A recent press release from the OFT has warned that the current summer is likely to prompt an increase in rogue traders, as consumers realise that the combination of light evenings and lack of rain make perfect conditions for home improvements.
This is based on the reported 15% rise of such complaints to Consumer Direct in the summer of 2009, compared to the year before. Yet with such prominent consumer warnings, high profile advice portholes, and a never ending list of websites designed to help consumers choose trustworthy traders, should the number of complaints not be on the decline?
A simple internet search of how to find a reliable trader will pull up a number of different schemes and sites for consumers to use. Trustmark is the government backed, not for profit scheme launched five years ago. Whilst it has built up an impressive database of traders, and is endorsed by Trading Standards and Consumer Direct, it has failed in its plan to be the one stop shop for all consumers, but instead is just one of many.
Other schemes include Rated People, Trust a Trader and Transpact, which run alongside other sources of information such as local authority schemes and Which surveys. Combine these with popular TV programmes such as Watchdog, and Rogue Traders and it’s difficult to understand how anyone could now be caught out by a cowboy builder or similar.
Yet just over the last couple of months there are reports in the news of all different sorts of problems. Worcestershire Trading Standards are attempting to clamp down on people purporting to be social care professionals, using high pressure sales techniques to push unnecessary mobility equipment. Essex are warning people to refuse dealings with a trader offering to carry out unnecessary repairs on their homes, and Westminster have just successfully prosecuted a bogus locksmith who defrauded thousands of customers by deliberately causing more damage to the locks and fitting cheap replacements. Every week it is easy to find details in the press of the latest rogue trader to hit our streets.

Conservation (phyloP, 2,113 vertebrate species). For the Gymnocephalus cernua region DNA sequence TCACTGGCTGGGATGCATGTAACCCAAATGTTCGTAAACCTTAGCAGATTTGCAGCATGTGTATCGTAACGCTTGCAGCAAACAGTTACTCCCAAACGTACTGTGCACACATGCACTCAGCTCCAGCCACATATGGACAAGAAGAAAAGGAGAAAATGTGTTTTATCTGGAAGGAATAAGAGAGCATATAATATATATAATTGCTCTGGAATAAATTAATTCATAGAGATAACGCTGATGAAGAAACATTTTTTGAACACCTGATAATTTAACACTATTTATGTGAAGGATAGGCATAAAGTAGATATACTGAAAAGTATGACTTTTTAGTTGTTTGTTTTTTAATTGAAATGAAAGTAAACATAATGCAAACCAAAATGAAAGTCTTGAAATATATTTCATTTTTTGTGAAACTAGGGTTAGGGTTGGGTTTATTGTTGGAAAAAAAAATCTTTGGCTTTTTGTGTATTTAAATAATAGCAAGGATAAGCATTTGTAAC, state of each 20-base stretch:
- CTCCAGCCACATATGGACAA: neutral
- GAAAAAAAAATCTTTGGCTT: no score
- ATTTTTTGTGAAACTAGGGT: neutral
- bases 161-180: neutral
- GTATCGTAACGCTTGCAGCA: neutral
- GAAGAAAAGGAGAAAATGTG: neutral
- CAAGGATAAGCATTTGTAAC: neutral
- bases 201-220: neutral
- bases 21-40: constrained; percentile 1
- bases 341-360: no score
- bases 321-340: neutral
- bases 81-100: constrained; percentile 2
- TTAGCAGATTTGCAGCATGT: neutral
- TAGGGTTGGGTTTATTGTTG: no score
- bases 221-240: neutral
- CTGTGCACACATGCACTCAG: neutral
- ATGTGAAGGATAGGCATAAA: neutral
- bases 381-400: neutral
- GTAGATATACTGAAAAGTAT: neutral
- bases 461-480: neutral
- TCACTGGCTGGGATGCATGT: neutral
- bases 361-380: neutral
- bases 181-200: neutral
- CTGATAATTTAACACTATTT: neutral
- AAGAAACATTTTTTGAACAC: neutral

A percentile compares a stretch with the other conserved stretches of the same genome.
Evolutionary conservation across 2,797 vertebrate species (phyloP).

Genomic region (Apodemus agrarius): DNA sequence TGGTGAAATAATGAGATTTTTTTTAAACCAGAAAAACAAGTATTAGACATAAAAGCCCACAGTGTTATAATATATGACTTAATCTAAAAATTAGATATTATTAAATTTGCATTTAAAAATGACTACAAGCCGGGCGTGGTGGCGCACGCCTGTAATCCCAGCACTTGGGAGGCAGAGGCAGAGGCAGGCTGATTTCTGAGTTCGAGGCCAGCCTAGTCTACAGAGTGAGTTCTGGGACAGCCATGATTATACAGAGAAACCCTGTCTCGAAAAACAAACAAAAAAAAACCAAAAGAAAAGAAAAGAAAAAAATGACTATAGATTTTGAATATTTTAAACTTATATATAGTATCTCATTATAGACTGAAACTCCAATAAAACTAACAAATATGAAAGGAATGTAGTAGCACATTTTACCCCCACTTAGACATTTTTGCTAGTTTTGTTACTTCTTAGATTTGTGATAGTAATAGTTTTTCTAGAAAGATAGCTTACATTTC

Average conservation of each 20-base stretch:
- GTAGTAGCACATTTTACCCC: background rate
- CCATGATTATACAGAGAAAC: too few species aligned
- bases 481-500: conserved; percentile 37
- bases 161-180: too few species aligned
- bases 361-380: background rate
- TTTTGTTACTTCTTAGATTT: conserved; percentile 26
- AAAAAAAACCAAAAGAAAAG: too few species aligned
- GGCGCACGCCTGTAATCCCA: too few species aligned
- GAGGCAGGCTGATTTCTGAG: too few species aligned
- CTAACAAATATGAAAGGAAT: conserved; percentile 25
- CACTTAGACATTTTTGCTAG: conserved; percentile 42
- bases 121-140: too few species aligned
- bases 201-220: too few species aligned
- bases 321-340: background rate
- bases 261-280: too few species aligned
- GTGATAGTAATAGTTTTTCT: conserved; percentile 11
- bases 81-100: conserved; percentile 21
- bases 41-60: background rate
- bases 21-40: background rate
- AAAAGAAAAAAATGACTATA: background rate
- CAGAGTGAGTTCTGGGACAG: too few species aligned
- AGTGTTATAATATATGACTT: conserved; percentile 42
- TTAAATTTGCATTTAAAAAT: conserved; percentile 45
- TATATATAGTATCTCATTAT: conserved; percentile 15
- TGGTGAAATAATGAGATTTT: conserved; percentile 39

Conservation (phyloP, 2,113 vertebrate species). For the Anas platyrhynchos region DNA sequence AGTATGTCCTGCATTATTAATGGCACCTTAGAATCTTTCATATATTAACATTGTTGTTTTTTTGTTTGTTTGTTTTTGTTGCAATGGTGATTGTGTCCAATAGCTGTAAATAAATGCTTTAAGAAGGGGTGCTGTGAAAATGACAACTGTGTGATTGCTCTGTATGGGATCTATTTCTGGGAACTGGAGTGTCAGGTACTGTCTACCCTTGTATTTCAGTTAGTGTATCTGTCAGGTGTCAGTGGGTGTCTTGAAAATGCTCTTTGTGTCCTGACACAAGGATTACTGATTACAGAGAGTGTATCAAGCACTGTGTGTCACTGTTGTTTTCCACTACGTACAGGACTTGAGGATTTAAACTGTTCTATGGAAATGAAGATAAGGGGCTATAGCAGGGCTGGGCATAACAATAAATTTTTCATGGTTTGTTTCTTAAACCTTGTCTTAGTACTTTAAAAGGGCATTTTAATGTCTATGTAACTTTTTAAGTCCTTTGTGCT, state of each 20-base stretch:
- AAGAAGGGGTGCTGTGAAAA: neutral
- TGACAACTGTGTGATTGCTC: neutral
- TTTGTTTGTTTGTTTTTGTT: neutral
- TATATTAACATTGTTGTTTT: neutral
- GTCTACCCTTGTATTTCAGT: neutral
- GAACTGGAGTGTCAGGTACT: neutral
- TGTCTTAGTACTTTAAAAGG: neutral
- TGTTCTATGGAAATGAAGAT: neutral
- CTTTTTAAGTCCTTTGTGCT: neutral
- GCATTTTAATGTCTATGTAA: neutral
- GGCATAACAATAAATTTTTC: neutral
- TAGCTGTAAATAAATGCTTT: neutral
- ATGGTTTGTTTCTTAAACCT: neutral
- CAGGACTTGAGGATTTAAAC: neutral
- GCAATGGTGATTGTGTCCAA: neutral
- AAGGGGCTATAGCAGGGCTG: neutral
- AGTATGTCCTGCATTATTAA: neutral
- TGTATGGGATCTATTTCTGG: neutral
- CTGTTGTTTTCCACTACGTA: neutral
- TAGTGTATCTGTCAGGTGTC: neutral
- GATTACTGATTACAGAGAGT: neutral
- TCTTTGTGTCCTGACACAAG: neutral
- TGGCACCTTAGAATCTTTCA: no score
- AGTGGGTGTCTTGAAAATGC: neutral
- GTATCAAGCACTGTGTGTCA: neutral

But perhaps, rather than rogue traders themselves being on the increase, it is actually the reporting of them which has intensified. For a long time now, Trading Standards have worked to ensure that consumers are savvier, aware of their rights, and alert to being ripped off. The launch of Consumer Direct in 2004 has proved highly successful in both the providing of advice, and warning of scams and rogue trader activity. The success of the aforementioned TV programmes also ensures information reaches a wider audience. Generally, the existence of rogue traders and how to avoid them is of far greater profile now.
A recent article in TS Today by Cumbria Trading Standards highlights the link between rogue trader information to the masses, and increased complaints. One of their dodgy traders was photographed and appeared in a daytime news item. He was recognised by three other people who had been duped by the same man and so they then complained. This will be repeated numerous times across the country, and figures of complaints about rogue traders will increase as if the problem is escalating. Yet in this case, more people were being astute enough to come forward and complain.
No doubt with the current economic climate, and warm dry summer, there will be more scope for rogue traders to have their opportunities. But hopefully what we can interpret from the figures is an increasing awareness from consumers of who they can turn to when things go wrong, and how to spot when they are being conned. Whilst the coalition government makes no specific reference to rogue traders in its manifesto, they do call for greater protection of consumers in general, particularly the vulnerable, and the promotion of more responsible consumer behaviour. Trading Standards must continue to highlight the dangers and how consumers can help protect themselves. This will be through partnership working on campaigns, but also in publicising action taken against the criminals.
Alison is a Trading Standards Expert and regularly contributes to Barbour’s weekly briefings. To find out more about our briefings, click this link here.